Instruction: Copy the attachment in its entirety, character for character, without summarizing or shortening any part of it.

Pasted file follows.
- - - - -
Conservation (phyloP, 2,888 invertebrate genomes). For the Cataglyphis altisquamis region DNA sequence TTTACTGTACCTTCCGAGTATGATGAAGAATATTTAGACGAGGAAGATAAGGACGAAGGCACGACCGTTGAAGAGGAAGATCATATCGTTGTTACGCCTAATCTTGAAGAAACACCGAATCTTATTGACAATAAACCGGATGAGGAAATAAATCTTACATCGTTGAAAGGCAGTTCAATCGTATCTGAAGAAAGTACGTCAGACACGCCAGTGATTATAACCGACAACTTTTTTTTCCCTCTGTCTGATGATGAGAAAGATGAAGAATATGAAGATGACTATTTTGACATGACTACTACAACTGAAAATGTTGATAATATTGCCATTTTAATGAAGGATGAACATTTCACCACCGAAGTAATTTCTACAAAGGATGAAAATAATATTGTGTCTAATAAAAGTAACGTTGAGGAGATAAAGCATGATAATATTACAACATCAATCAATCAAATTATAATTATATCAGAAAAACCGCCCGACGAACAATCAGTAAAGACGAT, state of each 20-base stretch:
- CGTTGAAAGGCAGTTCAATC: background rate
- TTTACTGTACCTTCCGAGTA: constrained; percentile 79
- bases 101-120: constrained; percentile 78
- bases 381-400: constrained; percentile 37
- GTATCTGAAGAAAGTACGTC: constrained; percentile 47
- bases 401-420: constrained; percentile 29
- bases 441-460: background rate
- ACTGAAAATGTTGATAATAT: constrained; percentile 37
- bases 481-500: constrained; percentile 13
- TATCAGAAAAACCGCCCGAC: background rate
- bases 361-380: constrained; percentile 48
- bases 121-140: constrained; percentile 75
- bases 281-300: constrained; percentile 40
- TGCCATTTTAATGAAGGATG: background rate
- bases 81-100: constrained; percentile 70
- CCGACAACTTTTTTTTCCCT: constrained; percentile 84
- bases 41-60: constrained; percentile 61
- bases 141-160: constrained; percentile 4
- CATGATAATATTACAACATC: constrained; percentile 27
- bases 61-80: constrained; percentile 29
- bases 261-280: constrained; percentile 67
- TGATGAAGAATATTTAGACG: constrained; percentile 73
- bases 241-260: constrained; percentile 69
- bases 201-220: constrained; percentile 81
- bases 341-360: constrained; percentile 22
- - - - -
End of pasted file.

Conservation (phyloP, 2,888 invertebrate genomes). For the Cataglyphis altisquamis region DNA sequence TTTACTGTACCTTCCGAGTATGATGAAGAATATTTAGACGAGGAAGATAAGGACGAAGGCACGACCGTTGAAGAGGAAGATCATATCGTTGTTACGCCTAATCTTGAAGAAACACCGAATCTTATTGACAATAAACCGGATGAGGAAATAAATCTTACATCGTTGAAAGGCAGTTCAATCGTATCTGAAGAAAGTACGTCAGACACGCCAGTGATTATAACCGACAACTTTTTTTTCCCTCTGTCTGATGATGAGAAAGATGAAGAATATGAAGATGACTATTTTGACATGACTACTACAACTGAAAATGTTGATAATATTGCCATTTTAATGAAGGATGAACATTTCACCACCGAAGTAATTTCTACAAAGGATGAAAATAATATTGTGTCTAATAAAAGTAACGTTGAGGAGATAAAGCATGATAATATTACAACATCAATCAATCAAATTATAATTATATCAGAAAAACCGCCCGACGAACAATCAGTAAAGACGAT, state of each 20-base stretch:
- CGTTGAAAGGCAGTTCAATC: background rate
- TTTACTGTACCTTCCGAGTA: constrained; percentile 79
- bases 101-120: constrained; percentile 78
- bases 381-400: constrained; percentile 37
- GTATCTGAAGAAAGTACGTC: constrained; percentile 47
- bases 401-420: constrained; percentile 29
- bases 441-460: background rate
- ACTGAAAATGTTGATAATAT: constrained; percentile 37
- bases 481-500: constrained; percentile 13
- TATCAGAAAAACCGCCCGAC: background rate
- bases 361-380: constrained; percentile 48
- bases 121-140: constrained; percentile 75
- bases 281-300: constrained; percentile 40
- TGCCATTTTAATGAAGGATG: background rate
- bases 81-100: constrained; percentile 70
- CCGACAACTTTTTTTTCCCT: constrained; percentile 84
- bases 41-60: constrained; percentile 61
- bases 141-160: constrained; percentile 4
- CATGATAATATTACAACATC: constrained; percentile 27
- bases 61-80: constrained; percentile 29
- bases 261-280: constrained; percentile 67
- TGATGAAGAATATTTAGACG: constrained; percentile 73
- bases 241-260: constrained; percentile 69
- bases 201-220: constrained; percentile 81
- bases 341-360: constrained; percentile 22